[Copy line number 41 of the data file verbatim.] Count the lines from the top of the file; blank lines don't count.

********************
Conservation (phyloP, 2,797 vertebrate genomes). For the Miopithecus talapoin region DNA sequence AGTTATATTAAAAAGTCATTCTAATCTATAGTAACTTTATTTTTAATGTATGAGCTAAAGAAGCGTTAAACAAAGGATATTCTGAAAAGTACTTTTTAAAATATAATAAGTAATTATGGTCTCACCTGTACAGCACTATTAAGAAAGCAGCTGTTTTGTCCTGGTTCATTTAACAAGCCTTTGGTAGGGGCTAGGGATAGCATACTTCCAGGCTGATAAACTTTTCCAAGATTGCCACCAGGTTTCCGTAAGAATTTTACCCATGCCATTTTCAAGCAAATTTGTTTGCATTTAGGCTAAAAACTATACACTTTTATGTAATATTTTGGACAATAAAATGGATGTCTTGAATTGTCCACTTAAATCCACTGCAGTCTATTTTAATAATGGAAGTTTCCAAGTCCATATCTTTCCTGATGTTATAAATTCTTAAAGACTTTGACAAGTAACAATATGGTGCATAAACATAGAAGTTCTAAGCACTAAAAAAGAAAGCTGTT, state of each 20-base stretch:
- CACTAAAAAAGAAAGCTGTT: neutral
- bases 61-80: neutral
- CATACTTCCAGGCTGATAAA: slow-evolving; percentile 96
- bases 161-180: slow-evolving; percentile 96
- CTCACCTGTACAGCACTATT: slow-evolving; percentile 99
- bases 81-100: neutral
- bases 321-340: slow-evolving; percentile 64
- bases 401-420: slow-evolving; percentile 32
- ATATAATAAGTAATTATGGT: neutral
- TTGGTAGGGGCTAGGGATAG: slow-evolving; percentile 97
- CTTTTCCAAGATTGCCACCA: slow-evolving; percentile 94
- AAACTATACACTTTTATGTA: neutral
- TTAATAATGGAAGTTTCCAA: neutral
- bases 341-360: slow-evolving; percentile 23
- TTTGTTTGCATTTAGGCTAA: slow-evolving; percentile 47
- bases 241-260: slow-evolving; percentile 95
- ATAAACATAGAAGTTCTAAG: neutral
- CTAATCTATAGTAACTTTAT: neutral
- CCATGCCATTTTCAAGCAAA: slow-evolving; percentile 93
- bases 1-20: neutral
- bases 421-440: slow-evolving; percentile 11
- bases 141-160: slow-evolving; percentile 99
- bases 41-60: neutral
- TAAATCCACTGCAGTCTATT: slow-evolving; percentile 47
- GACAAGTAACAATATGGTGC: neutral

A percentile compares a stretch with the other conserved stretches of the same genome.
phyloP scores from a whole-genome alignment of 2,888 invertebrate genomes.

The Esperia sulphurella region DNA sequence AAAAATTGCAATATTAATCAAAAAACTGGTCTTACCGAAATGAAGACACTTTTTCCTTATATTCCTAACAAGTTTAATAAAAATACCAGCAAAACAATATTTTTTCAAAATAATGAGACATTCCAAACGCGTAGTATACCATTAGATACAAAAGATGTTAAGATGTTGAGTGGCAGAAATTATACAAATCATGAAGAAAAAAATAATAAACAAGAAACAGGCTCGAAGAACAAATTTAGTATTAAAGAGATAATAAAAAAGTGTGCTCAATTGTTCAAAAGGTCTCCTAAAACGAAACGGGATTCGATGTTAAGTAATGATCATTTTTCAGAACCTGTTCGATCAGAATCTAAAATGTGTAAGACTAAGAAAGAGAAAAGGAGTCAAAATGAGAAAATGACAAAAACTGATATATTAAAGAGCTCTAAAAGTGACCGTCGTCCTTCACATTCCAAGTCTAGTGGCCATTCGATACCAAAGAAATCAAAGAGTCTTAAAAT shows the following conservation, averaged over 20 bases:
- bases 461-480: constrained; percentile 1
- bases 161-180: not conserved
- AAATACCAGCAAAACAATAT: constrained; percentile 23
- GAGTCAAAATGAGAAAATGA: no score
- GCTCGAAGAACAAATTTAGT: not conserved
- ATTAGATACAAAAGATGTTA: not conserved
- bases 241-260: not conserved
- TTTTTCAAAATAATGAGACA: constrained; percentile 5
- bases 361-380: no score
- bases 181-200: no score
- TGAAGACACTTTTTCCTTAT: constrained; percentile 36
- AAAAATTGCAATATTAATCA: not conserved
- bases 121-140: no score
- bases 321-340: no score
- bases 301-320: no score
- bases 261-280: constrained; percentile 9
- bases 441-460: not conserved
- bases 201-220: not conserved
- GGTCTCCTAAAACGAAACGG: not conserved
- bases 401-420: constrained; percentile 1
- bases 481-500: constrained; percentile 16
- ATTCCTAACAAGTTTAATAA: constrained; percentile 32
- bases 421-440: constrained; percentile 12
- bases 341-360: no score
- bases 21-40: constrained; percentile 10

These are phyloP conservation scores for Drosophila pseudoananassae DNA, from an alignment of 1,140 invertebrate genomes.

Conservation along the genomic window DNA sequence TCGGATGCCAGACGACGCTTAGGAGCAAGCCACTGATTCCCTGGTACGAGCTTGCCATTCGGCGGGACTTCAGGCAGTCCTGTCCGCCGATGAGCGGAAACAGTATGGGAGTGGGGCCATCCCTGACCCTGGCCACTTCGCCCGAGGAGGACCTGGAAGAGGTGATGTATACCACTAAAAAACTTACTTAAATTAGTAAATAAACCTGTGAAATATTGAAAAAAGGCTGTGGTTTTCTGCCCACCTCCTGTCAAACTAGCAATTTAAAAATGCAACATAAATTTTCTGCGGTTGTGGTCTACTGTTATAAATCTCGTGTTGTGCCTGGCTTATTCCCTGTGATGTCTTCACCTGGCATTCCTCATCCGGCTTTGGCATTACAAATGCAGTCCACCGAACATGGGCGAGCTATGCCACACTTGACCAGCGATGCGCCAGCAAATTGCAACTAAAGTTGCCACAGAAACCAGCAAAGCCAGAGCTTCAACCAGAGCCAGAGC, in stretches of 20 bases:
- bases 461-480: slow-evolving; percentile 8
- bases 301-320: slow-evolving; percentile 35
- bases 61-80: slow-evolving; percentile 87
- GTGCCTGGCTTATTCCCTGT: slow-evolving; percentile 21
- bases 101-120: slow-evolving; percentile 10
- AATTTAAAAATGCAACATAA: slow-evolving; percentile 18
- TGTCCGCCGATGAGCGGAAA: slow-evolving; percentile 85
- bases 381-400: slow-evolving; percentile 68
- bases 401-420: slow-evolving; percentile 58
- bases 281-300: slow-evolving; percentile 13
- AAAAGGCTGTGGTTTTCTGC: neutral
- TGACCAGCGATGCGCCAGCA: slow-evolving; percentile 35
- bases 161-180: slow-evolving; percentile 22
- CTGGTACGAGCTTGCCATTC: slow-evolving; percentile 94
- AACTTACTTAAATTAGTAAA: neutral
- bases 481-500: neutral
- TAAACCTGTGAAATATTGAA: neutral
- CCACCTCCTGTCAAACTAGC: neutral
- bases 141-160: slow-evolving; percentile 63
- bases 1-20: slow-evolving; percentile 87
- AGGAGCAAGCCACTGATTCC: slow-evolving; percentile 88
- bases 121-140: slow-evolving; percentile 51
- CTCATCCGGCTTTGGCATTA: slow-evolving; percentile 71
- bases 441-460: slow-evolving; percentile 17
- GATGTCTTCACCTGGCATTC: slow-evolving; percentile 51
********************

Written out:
- AAAAATTGCAATATTAATCA: not conserved